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Why Priti Patel’s reaction to a manufactured crisis is proving to be so costly

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DAYS of flat calm and warm weather in the English Channel have been very bad news for Home Secretary Priti Patel, who is coming under increasing pressure from her own party to solve the “crisis” of refugees – the Tories usually call them illegal immigrants even though some are legitimate asylum seekers – entering the UK on boats and dinghies from the Continent.

To put the “crisis” in perspective, this year some 8500 people are known to have been transported across the Channel, mostly by criminal people-smuggling gangs charging £3000 or more for a seat on a dinghy, which is already more than the figure of 8400 for the whole of last year. Nobody knows how many other Channel crossers got in secretly.

It looks as though t least 10,000 people will arrive via the Channel this year. During what is now called the European migrant crisis of 2015-16, more than 140,000 migrants arrived in Italy by sea in just eight months in 2016.


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By far the biggest number of migrants into the European Union were refugees from war-torn Syria, Iraq and Afghanistan. Those countries remain the biggest source of refugees, many seeking asylum to escape their wars.

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On Tuesday some 100 refugees were picked up at sea or guided into ports like Dover during the morning alone. They included a babe in arms and a four-year-old toddler.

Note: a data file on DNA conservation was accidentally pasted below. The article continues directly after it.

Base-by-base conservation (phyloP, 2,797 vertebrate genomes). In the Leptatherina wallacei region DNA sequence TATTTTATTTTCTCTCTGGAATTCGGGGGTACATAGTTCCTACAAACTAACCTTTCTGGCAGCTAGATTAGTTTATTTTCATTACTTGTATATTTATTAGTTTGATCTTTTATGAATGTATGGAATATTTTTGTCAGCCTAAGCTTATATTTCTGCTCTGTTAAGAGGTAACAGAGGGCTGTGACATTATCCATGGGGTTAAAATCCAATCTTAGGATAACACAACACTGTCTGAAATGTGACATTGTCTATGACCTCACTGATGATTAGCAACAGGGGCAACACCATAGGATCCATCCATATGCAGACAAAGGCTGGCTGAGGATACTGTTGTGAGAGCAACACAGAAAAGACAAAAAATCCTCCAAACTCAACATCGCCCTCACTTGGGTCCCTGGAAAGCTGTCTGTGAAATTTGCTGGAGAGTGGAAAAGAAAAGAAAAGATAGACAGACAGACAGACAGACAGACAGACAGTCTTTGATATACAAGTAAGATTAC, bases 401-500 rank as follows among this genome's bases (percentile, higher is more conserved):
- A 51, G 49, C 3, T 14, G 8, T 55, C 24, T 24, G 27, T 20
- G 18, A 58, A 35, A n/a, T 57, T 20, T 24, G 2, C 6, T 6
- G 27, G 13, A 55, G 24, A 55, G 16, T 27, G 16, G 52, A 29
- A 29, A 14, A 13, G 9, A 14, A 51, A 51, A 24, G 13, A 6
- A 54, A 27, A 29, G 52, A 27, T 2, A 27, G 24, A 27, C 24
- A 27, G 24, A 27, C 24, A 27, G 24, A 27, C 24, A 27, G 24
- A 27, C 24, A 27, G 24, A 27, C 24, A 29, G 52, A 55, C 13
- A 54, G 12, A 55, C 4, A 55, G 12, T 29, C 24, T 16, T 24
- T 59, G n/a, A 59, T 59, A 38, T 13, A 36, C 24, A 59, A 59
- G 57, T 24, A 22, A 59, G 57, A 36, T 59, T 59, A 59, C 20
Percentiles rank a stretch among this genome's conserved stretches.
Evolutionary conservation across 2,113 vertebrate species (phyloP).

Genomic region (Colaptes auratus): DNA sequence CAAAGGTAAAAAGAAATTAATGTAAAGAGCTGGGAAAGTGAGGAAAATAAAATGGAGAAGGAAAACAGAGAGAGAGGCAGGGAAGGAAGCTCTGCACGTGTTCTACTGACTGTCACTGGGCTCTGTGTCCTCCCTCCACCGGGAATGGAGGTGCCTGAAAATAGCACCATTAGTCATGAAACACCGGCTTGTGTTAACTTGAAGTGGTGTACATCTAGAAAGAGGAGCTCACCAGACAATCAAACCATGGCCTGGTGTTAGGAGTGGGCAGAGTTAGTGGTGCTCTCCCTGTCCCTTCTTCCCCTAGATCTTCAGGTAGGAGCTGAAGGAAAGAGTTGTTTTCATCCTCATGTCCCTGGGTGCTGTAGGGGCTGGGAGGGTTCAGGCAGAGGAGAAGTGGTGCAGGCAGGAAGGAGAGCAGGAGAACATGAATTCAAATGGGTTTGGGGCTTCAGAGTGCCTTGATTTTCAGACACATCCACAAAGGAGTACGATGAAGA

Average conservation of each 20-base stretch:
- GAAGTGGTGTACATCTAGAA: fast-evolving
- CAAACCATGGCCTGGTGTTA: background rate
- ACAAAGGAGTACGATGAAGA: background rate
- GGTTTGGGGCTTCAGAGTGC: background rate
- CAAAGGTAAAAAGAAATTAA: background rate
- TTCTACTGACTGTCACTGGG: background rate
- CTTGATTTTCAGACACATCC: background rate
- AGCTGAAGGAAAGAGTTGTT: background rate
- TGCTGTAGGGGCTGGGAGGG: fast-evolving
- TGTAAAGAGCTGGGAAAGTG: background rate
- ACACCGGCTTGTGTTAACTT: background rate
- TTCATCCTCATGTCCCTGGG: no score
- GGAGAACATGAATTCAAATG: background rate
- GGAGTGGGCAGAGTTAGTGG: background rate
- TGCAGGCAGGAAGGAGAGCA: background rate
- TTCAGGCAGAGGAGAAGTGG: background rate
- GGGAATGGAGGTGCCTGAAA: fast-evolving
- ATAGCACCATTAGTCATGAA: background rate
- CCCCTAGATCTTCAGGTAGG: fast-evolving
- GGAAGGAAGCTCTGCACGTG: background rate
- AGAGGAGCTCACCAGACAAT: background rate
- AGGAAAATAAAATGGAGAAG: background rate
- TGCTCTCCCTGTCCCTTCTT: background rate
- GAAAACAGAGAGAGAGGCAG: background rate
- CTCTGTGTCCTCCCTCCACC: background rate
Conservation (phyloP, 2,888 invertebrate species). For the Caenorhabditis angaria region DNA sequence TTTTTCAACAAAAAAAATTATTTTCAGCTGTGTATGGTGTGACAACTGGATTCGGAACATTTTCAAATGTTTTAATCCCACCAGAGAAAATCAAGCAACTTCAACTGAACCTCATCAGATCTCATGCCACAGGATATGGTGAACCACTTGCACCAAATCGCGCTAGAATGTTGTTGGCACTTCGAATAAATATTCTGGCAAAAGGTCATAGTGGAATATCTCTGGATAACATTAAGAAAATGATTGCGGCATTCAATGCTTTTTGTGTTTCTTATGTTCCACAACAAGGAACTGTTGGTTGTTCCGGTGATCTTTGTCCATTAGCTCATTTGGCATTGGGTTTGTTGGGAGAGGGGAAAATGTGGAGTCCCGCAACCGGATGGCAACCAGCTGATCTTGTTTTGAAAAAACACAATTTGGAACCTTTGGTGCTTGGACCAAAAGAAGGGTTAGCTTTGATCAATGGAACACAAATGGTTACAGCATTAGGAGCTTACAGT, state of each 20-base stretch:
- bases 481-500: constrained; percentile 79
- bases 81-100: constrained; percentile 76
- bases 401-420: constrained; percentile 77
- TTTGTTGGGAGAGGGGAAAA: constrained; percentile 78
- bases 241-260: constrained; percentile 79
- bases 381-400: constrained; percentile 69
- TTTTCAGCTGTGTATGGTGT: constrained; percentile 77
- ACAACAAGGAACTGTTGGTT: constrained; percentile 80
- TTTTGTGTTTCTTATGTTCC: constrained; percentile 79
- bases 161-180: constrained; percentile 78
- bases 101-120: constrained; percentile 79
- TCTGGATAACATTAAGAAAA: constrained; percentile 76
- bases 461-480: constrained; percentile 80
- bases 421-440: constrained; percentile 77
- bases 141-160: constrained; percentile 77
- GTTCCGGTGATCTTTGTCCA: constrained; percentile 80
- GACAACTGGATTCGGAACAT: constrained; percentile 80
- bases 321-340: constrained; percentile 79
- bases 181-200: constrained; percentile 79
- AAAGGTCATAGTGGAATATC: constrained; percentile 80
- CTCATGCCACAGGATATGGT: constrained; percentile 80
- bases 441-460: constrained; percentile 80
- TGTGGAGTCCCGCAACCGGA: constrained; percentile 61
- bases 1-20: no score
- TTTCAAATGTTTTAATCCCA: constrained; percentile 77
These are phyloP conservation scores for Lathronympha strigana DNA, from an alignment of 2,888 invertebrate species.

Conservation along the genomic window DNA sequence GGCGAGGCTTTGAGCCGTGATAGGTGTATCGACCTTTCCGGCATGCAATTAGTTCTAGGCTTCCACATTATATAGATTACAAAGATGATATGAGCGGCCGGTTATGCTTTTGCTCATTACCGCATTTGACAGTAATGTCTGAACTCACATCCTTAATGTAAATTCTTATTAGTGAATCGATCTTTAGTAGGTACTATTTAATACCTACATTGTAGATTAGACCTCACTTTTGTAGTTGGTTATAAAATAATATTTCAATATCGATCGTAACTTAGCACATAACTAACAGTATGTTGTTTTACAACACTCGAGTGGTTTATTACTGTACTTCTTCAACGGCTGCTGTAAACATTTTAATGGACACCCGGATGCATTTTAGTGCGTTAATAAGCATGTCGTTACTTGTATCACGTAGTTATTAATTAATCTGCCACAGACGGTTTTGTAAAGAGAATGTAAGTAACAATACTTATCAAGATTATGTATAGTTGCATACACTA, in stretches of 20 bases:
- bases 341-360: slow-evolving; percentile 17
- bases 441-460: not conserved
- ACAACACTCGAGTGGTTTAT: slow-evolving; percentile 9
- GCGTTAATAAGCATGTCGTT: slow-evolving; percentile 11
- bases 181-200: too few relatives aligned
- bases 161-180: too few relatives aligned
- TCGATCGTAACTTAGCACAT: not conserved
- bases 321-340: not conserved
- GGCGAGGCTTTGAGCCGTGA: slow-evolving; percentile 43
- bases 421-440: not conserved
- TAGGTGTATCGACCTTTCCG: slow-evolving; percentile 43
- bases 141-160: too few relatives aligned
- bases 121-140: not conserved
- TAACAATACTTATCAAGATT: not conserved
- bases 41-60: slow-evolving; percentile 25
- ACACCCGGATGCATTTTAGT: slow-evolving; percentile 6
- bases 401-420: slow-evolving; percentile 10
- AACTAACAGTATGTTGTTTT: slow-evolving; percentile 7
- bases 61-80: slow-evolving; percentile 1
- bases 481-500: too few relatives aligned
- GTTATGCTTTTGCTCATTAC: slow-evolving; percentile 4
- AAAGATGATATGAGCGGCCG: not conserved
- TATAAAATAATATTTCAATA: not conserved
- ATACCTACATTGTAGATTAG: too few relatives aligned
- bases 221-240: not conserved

IF you’re a right-wing Home Secretary who can’t seem to satisfy Tory backbenchers howling for her blood over the immigration issue generally, then this is a serious crisis, albeit one partly manufactured by herself. The problem for Patel is that last year she authorised the payment of £28.2 million to France to tackle migrants trying to get to the UK. On Monday night she had to almost double that amount to £54.2m to increase the number of French police – up to 200 – and invest in surveillance technology along the coast of France.

Then to cap it all Patel had to admit that 60% of recent arrivals had actually crossed the Channel from Belgium. She told the Home Affairs Committee that the people smugglers had changed their modus operandi and were operating from much longer stretches of coastline.


THEY have actually stopped around 7000 would be Channel-crossers since November, but the Calais French National Assembly member Pierre-Henri Dumont said that Patel’s deal with France would not “stem the flow of people seeking to make that very dangerous crossing”.

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Dumont told Radio 4’s Today programme: “The fact is, having more money, having more police, having more controls will not prevent more crossing attempts. We have too many kilometres of shore to monitor. They can hide in a lot of places, there are a lot of roads, woods and trees.”

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That provoked a response from Tory MP Tim Loughton who told Patel she was being “fobbed off” by the French.

He added: “Just giving the French more money to carry on doing what they’re doing badly is not going to solve the problem.”


THE vast majority of refugees come to the UK to escape war, famine and persecution.

They believe, however erroneously, that the UK will take them in and given them a new safe life, especially if they are seeking asylum. No-one has calculated how many of the current refugees are economic migrants entering the UK illegally, and how many are genuine asylum seekers who have to be treated according to international law.


INDEED so. The Home Office will eventually disperse new arrivals across the UK. The difference is that here they will be welcome.

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